by Rebecca Jackson
The robotic technology pioneered in western Europe in the 1990s is helping a Rockbridge County, Virginia couple boost production and efficiency in their 110-cow dairy operation, cut labor costs and bring an asset to the milking parlor other producers are in short supply: time.
Stephanie and Robert Whipple own 150 acres and rent another 130 acres from Robert’s father. Their aim is to piece back together as much of the original homestead as possible. They are one of six dairies in Rockbridge County, VA.
Employees quitting just before a predawn milking spurred the couple, Virginia Tech business and dairy science graduates, to explore and implement two Lely Astronaut robotic milking systems in a new barn at Rock Bottom Farm designed to accommodate the high-tech machines.
The Whipples, like many producers, found they had little extra time for herd health and development, or improvements to infrastructure, much less a bit of leisure.
Robotics equate to more efficiency, added production and reduced labor with fewer employees than traditional parlor milking.
The new technology, installed earlier this year, also enables Stephanie to comfortably fit in a full-time job off the farm at a brewery nearby.
In an industry noted for arduous hours, the computerized robots may actually enable the Whipples, who met through mutual friends and married about a decade ago, to take a weekend off or focus on other aspects of the longtime family business, such as herd health and genetics, stock diversification and more.
“It starts to take a toll, getting up at four and not finishing until eight [at night],” said Robert, whose grandparents established the farm. The Whipples took over the operation in 2009. Before robotics, “our hours were very long and rigid.” Milk output is currently 65,000 lbs. per week.
Rock Bottom Farm’s herd went robotic on Feb. 27. The cows began training on the machines that day and adapted very well, the couple reported. To maximize the robotic system and implement a clean sand bedding and cleaning system for their cattle, the couple opted for a new 244-foot-long barn designed by Red Barn Agricultural Architects of Pennsylvania rather than retrofitting their existing barn. Country Line Construction served as contractor for the project. The new barn includes a convenient office with kitchen and restroom, plus covered deck. Additionally, the barn allows room for future herd expansion, Robert explained. They also plan to add a Lely Juno automatic feeding system to push feed up to the cows and continue upgrades as needed.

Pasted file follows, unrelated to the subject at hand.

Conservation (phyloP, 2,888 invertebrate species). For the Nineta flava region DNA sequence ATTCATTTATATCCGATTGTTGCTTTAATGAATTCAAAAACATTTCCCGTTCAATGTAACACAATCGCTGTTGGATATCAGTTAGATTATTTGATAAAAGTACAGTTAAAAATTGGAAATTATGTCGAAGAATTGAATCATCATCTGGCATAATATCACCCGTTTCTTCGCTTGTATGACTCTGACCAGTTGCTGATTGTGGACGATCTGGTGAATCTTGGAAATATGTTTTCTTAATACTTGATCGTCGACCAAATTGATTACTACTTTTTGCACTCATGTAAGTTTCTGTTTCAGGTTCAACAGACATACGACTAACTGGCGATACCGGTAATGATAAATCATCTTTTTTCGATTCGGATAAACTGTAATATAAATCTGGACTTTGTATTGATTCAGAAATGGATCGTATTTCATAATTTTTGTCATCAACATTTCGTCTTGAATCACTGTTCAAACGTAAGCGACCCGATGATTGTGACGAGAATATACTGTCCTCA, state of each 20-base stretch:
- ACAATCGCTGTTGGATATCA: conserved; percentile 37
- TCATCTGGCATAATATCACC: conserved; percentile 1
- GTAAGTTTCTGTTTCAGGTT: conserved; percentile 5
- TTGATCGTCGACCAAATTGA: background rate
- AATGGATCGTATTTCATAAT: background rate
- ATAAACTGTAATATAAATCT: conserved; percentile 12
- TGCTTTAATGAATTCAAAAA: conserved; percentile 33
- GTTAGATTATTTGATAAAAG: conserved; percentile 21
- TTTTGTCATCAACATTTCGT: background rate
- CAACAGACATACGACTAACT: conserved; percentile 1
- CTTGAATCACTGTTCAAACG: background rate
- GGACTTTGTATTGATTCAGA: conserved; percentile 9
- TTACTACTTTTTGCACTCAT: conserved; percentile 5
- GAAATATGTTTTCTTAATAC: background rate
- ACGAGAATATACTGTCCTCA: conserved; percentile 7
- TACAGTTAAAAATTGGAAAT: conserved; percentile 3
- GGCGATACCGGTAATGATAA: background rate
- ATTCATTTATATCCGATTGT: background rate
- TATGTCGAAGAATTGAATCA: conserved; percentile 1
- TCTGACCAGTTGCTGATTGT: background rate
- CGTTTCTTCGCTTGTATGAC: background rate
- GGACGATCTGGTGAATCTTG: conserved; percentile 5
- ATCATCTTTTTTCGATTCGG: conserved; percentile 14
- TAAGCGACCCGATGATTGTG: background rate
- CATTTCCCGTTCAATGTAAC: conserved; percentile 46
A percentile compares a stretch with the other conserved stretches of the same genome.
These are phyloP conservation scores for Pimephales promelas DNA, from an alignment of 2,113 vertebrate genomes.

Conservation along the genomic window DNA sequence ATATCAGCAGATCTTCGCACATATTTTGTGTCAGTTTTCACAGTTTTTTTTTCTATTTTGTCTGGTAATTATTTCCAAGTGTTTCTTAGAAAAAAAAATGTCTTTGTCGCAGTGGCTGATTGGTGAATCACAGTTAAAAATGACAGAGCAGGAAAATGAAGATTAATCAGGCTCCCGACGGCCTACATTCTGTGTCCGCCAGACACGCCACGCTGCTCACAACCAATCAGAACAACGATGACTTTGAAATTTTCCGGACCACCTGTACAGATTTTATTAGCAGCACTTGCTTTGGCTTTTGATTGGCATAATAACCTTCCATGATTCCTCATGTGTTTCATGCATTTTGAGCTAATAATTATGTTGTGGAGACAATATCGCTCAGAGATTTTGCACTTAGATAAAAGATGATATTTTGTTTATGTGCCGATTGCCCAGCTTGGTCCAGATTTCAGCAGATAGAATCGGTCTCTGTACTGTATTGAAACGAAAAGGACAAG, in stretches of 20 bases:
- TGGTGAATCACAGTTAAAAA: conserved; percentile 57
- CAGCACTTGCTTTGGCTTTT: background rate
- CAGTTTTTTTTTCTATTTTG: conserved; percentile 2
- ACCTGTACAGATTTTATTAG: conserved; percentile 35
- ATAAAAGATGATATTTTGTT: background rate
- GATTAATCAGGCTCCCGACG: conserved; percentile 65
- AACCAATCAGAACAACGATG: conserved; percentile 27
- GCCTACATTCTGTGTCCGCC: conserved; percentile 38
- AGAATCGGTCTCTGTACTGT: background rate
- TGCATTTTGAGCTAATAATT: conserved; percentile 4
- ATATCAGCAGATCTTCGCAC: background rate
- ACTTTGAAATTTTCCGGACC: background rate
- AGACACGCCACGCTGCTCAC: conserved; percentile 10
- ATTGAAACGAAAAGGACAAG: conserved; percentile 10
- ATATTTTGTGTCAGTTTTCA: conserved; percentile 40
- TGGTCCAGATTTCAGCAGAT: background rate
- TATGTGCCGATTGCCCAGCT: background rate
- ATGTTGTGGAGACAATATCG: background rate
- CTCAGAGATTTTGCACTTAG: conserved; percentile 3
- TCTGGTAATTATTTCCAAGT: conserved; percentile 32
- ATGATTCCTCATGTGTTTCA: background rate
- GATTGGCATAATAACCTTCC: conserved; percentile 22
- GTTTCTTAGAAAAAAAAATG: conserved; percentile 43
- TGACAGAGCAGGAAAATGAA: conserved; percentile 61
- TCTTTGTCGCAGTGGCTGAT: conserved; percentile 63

“Now we use sand for bedding, which the cows really like.” The sand, added every 10 days for the purchase price of $5 a ton, is trucked in from about 100 miles away from the farm.
“It’s a positive experience for them,” said Stephanie of the milking, which the animals associate with the experience of being fed. One robot serves 60 cows a day. The old parlor handled 41 animals, milking them twice a day.
Before they decided to go robotic, the Whipples visited several other farms in Pennsylvania and Virginia that had already successfully implemented the system.
“They gave us a lot of ideas on how to set up our new barn. It was good to hear how they’d done it,” said Robert of the other producers. “The cows were so calm and relaxed. They don’t associate people with stress.”
After the initial investment, which varies depending on number of units and accompanying equipment, robots quickly pay for themselves. Robots in the dairy barn are becoming a major force in the industry, cutting labor costs, employee health insurance, room and board, overtime, worker’s compensation and insurance.
As a cow enters the milking chute, the robot reads the sensor on her collar and determines if she is due for milking. If the cow is not, the front gate opens and the cow exits. If it’s her time to milk, the gate closes, a feed reward is provided and a mechanical arm moves into place to start the milking process. Lasers scan and map teats to precisely affix teat cups. With transponders around their necks, the cows get individualized service. A computer charts milking speed, amount and quality of milk produced, frequency of visits to the machine, how much the cow has eaten, heat detection (for breeding management), rumen function and more. Software programs track details such as weight, breeding cycle status, milk yield, milk quality and milking time for each animal.
Before milking, orange and white brushes clean the udders to remove dirt and other materials that might contaminate milk. The brushes also stimulate the cow to let down her milk. As milk flows to the collection jar, it is analyzed for quality using colorimetric and conductivity sensors. Teat cups drop off automatically when milk flow is no longer detected. When all four quarters are milked, the gate opens and the cow walks out. Data collected by the robot can be accessed on the monitor on the machine or from any farm monitor or wireless device. Information can be viewed for individual animals, groups of animals or the entire herd.
The robots wash and sanitize themselves between each cow and shut down two times a day for a more thorough cleaning to ensure sanitary milk collection. Cows average 3.2 visits to the robots every day.
If the system isn’t functioning properly, the computer is programmed to call the couple’s cell phones and alert them to problems.
So far, Robert noted, the system has been easy to maintain and troubleshoot, and company technical support is available around the clock, he said.
“Many repairs can be done by the farmer. Before, when a vacuum pump went out in the morning, it ruined the whole day. Not now,” he added. “We plan to continue upgrades. You can customize your system to fit your individual needs. We’re planning to implement a Juno to push feed up to the cows.”